Author Topic: 1099-misc income  (Read 195 times)

Bfels

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1099-misc income
« on: August 12, 2017, 11:19:05 AM »
I am a commercial fisherman in the summer who receives income via a 1099-misc form.  I also am a teacher the rest of the year so I pay regular taxes at a withholding rate of 2.7%.  I have never paid estimated taxes earlier in the year and have rather just filled out my taxes a couple days prior, if not the day of, of tax day.  My W-2 always results in me getting a refund (I am single but will be getting married this year) but once I put in my 1099 I always find myself owing money, sometimes money that I don't still have.  Does anyone have experience with paying estimated taxes or have recommendations on changing my withholding rate %.  I'm asking because I made a large sum of money fishing this year and am trying to decide the best route to go in regards with the taxes I will have to pay on it.  Thanks!

dandarc

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Re: 1099-misc income
« Reply #1 on: August 12, 2017, 11:37:08 AM »
I'm not sure if there are special rules for fishermen, but in general, there are at least 2 ways to deal with this:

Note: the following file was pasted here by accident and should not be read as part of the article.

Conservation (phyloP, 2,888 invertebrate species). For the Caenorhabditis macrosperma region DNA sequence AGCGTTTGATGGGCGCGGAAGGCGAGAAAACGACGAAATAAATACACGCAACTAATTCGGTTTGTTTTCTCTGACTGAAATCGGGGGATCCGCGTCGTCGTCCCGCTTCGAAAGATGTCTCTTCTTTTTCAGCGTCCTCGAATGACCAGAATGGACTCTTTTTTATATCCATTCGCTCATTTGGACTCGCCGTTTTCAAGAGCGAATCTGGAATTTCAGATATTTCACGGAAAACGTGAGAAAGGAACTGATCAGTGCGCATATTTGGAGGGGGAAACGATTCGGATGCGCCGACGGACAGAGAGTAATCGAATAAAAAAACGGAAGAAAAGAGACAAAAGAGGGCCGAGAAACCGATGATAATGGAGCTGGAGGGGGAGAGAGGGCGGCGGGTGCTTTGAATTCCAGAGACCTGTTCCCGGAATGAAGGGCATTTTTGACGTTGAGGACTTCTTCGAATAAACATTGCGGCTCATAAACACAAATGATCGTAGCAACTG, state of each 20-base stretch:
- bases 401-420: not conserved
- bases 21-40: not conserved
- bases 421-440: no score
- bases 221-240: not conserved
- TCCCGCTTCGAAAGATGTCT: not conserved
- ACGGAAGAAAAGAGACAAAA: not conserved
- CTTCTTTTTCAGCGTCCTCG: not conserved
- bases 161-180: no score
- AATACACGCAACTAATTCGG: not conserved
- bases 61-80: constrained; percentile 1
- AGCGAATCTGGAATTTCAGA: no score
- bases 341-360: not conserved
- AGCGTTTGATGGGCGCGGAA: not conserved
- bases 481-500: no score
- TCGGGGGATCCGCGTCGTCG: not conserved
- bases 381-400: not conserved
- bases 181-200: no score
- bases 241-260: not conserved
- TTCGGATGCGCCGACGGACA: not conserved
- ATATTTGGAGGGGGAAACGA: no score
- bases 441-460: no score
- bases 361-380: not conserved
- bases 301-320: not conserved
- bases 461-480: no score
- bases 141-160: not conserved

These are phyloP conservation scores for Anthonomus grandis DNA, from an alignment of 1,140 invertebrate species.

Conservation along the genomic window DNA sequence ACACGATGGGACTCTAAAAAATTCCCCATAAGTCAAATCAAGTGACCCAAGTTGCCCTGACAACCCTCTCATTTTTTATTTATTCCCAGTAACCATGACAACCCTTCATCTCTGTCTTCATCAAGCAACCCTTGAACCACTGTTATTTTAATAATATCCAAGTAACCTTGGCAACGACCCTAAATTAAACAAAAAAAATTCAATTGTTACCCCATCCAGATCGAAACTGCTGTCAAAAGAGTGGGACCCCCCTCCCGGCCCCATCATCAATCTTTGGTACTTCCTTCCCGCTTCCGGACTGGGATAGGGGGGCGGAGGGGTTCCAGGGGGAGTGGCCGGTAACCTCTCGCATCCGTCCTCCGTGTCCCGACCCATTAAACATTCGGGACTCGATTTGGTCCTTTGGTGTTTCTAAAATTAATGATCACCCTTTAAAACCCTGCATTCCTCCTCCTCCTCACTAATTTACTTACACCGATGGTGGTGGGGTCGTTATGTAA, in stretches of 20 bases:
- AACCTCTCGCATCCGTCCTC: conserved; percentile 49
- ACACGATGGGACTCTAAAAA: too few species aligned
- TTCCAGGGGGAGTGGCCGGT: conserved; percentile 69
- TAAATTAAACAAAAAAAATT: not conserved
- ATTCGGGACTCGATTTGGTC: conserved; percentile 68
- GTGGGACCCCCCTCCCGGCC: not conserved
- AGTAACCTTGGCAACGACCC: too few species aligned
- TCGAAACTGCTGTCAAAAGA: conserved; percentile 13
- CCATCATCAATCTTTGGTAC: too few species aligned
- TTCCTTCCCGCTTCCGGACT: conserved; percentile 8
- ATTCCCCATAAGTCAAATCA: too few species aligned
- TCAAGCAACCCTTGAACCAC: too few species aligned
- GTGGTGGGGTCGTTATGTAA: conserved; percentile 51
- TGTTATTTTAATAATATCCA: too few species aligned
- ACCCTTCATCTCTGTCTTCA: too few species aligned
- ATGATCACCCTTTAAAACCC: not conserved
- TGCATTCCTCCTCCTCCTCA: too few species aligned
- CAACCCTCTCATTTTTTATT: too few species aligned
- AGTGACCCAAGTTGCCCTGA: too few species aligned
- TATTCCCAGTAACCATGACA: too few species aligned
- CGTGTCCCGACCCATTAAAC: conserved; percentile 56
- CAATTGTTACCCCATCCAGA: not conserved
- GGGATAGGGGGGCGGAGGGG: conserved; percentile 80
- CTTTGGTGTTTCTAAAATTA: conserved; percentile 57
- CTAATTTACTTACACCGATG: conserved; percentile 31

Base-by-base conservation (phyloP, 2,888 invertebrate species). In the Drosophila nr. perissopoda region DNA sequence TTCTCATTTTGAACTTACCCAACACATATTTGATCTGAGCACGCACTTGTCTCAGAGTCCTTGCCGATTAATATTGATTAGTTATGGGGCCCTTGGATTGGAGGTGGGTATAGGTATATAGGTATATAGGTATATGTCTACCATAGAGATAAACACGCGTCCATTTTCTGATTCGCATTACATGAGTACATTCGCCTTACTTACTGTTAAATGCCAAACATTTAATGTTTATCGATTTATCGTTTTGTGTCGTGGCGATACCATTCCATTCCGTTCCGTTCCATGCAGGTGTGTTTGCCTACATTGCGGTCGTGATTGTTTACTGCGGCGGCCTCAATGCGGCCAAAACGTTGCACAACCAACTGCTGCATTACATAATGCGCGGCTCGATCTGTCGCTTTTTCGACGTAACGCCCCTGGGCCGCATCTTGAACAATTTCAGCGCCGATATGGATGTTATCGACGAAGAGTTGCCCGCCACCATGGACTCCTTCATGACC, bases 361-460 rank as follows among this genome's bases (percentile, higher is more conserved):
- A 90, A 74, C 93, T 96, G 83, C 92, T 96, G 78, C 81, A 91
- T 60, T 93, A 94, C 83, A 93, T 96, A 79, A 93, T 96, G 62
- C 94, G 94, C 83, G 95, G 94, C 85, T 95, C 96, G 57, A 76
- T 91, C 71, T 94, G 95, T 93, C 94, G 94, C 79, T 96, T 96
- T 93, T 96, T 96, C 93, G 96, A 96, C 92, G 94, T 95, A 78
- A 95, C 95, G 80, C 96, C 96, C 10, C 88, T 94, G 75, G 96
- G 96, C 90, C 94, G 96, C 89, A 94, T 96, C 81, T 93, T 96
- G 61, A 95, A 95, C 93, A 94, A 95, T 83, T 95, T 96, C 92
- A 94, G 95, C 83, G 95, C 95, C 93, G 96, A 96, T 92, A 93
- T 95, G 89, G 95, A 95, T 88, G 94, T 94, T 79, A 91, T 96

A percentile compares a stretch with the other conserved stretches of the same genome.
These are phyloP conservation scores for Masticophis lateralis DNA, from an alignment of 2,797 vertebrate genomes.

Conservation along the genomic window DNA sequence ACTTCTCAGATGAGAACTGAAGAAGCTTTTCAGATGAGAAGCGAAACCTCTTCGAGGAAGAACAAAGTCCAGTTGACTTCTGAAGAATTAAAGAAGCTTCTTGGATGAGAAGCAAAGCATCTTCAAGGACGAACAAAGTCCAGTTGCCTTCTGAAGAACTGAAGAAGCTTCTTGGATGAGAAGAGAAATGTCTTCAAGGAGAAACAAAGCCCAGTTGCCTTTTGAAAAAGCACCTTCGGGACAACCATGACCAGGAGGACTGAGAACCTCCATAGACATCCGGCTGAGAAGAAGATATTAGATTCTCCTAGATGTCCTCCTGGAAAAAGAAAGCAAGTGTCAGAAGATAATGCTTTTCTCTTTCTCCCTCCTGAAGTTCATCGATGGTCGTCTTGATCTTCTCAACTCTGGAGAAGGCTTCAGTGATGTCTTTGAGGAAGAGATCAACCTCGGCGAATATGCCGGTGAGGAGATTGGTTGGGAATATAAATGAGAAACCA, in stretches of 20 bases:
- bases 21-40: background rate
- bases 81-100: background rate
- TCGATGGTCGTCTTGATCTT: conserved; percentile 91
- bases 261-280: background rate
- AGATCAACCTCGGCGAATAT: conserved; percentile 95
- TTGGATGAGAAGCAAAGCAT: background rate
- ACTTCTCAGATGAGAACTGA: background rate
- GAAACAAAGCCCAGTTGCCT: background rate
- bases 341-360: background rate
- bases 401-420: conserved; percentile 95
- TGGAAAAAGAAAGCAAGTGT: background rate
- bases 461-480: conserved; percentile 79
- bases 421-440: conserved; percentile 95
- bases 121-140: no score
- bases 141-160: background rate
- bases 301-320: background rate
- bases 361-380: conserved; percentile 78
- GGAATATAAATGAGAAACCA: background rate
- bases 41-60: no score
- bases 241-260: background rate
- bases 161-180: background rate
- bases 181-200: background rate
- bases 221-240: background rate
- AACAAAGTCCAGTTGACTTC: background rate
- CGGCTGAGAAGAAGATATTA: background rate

1) Adjust withholding at your day-job.  Once your fishing income is in and known, you can make a good estimate of your taxes owed, since your teaching salary is much more predictable.  So each year, you'd work up an estimate of your taxes, then taking into account anything you've already had withheld, adjust your W-4 at work to reflect that over however many paychecks are left before the end of the year.  This has the benefit that the IRS treats any money withheld by your employer as having come in evenly over the course of the tax year.

2) Pay estimated tax quarterly (may be annually for fisherman - that's where a real accountant who deals with fishing income regularly could be very helpful).  This may be necessary, even if you do #1 above - it is possible to have made so much money fishing, that your salary for the last few months of the year isn't enough to pay the taxes owed, once they are known.

On your fishing income, you probably owe a minimum of about 14% - that covers self-employment tax.  Income, or any state taxes would be on top of that.
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